[systemd-devel] Fwd: [PATCH] Add support for detecting NIC partitions on Dell Servers

Jordan Hargrave jharg93 at gmail.com
Tue Nov 10 09:12:23 PST 2015

On Tue, Nov 10, 2015 at 9:37 AM, Tom Gundersen <teg at jklm.no> wrote:
> On Tue, Nov 10, 2015 at 2:29 PM, Jordan Hargrave <jharg93 at gmail.com> wrote:
>> On Tue, Nov 10, 2015 at 4:53 AM, Kay Sievers <kay at vrfy.org> wrote:
>>> On Tue, Nov 10, 2015 at 5:49 AM, Jordan Hargrave <jharg93 at gmail.com> wrote:
>>>> Cleaned up linux coding style
>>>> This patch will integrate some of the features of biosdevname into systemd.
>>>> The code detects the port and index for detecting NIC partitions. This creates
>>>> a new environment variable, ID_NET_NAME_PARTITION of the format
>>>> The patch will also decode SMBIOS slot number for NIC, and store in the variable
>>>> ID_NET_NAME_SMBIOS_SLOT.  Systemd does not have a method for naming
>>>> ports on a multi-port card plugged into a slot.
>>> Again, I don't think systemd should carry an SMBIOS parser.
>>> Sorry,
>>> Kay
>> From a customer usability standpoint, having the slot numbers as part
>> of systemd would be a very useful feature.
> Sure, but I think Kay's point was that the needed info should be
> exposed from the kernel in a sysattr, not be parsed from udev. Any
> reason this cannot be done that way?

The pci kernel maintainer was reluctant to put it in the kernel and
said systemd should parse it.  So a bit of circular argument here.
I agree, it would be better for it to be a kernel sysfs attr.

>>  The current method only
>> works for single-port NICs in a slot.  Multi-port NICs, especially
>> ones with SR-IOV or multiple partitions get garbled names like
> Just to make sure we are on the same page, when you say "garbled" you
> mean that the naming scheme is not the one you want, but there are no
> bugs here, right?

Ok, garbled maybe wasn't a good description :) But from a customer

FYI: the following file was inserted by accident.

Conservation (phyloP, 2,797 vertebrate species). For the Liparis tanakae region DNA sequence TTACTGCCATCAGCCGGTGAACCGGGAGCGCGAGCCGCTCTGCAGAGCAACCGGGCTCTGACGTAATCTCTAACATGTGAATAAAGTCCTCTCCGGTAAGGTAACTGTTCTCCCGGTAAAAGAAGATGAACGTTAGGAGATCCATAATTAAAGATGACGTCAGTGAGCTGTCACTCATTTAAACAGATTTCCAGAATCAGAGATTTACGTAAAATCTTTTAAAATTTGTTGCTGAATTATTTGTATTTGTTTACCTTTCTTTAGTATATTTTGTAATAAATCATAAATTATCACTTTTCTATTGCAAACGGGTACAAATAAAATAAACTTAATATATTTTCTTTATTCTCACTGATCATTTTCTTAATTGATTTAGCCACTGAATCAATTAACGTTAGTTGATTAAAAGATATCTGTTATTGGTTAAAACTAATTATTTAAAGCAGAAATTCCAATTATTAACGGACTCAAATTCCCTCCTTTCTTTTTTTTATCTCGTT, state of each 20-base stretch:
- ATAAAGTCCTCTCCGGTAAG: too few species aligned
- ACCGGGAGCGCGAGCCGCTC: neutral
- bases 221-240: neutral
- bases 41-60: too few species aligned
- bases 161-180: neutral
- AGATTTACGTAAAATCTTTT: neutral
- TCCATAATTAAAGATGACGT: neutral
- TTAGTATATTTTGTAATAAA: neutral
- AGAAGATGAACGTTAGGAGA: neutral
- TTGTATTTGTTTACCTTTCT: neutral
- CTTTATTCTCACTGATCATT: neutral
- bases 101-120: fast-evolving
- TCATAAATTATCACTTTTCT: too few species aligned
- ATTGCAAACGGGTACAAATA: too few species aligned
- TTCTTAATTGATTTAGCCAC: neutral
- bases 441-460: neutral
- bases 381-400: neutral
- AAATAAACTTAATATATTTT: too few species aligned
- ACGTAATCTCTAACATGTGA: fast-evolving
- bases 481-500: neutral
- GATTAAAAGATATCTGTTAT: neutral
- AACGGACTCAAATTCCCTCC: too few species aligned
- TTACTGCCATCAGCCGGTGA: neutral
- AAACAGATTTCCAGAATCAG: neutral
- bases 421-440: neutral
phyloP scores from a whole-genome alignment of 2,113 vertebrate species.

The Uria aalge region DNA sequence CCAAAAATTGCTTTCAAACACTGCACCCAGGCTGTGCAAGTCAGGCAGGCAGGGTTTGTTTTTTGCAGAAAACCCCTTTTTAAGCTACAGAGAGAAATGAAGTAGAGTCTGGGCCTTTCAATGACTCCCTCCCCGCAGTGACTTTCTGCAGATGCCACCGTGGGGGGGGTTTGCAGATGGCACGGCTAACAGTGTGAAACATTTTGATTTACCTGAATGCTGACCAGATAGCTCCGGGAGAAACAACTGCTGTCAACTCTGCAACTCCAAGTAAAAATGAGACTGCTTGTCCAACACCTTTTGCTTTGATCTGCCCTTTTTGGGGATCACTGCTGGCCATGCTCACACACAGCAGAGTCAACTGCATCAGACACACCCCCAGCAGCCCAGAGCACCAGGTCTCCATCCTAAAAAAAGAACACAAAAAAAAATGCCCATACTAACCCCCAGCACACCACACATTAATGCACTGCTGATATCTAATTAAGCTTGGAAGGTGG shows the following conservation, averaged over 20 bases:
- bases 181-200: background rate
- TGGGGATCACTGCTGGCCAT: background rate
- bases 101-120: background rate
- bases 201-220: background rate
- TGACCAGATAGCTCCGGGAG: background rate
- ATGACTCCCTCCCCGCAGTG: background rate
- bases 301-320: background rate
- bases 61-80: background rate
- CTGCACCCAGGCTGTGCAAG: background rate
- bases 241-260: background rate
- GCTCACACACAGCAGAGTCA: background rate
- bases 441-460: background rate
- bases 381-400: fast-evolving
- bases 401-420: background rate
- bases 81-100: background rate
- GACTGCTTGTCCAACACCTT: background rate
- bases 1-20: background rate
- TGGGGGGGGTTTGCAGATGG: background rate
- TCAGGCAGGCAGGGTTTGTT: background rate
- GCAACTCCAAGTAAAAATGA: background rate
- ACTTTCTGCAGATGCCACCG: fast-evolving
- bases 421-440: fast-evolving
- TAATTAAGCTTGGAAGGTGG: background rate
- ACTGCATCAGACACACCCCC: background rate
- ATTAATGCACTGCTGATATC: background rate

usability standpoint, enp68s0f0 isn't useful.

>> enp4s0
>> enp4s1
>> enp4s0d1
>> enp4s0f1
>> enp4s0f2
>> enp4s0f3
>> enp4s0f4
>> enp4s0f5
>> enp4s0f6
>> enp4s0f7
>> enp4s0f1d1
>> enp4s0f2d1
>> enp4s0f3d1
>> enp4s0f4d1
>> enp4s0f5d1
>> enp4s0f6d1
>> enp4s0f7d1
>> enp4s1d1
>> enp68s0f0
>> enp68s0f1
>> enp69s0f0
>> enp69s0f1
>> That's another annoying thing with systemd names, the bus number is
>> *decimal*.  lspci is in hex, so the customer has to do a conversion to
>> figure out even what PCI device that is.
> I guess too late to change that now.
>> All enp4xxxx are a dual-port NIC in Slot 3 with 8 SR-IOV devices.
> Hm, there are 17 devices listed, shouldn't there be 16 based on your
> description?
>> All enp68xx and enp69xxx are a single quad-port NIC in slot 2.
>> Systemd breaks here if trying to name using slot numbers with the
>> existing method.  As there are 4 devices under the slot with same
>> device numbers, systemd would name them
>> ens2f0
>> ens2f1
>> ens2f0
>> ens2f1
>> Which causes name collision.  I was able to verify this as either they
>> got named:
>> ens2f0
>> ens2f1
>> enp69s0f0
>> enp69s0f1
>> or
>> enp68s0f0
>> enp68s0f1
>> ens2f0
>> ens2f1
>> at startup.
>> That's the best feature of biosdevname, being able to tell which slot
>> the NIC is located just from the name.  Systemd still has some
>> limitations and/or bugs in this regard.
> So how would your proposed naming scheme look in the examples you
> gave? Is the information needed to generate the name taken from the
> device in question or any of its parent devices (but never from its
> siblings or other devices) and hence independent of probe-ordering?
> Cheers,
> Tom

I'd love to have biosdevname-compatible name scheme, that would be the
best solution from Dell's standpoint.  Our customers are using
biosdevname, which is going away in newer releases of RedHat kernels.
So we need a suitable replacement.  No point in having two different
naming schemes, but the current systemd name style does have some
limitations.  The customer could continue to use biosdevname=0|1 on
the kernel command line to change which naming scheme was used.

Biosdevname-compatible names.


For Dell network cards, the DCM/NPAR strings have the info necessary
to differentiate port numbers without relying on siblings.
There's also a new algorithm I've come up with to determine port
numbers on non-Dell cards that only relies on parent bridge info.

Most dual port cards follow this scheme
xx:xx.x PCI bridge (secondary=Y)
Y:00.0 = Port 1
Y:00.1 = Port 2

Intel Quad-port cards follow this scheme:
xx:xx.x PCI bridge (secondary=A) (PCIE Upstream Port)
A:02.0 PCI bridge (secondary=B)
A:04.0 PCI bridge (secondary=C)
B:00.0 = Port 1
B:00.1 = Port 2
C:00.0 = Port 3
C:00.1 = Port 4

So you can calulate the port number given the device B:D:F and its
parent (or parent's parent) secondary bus number.

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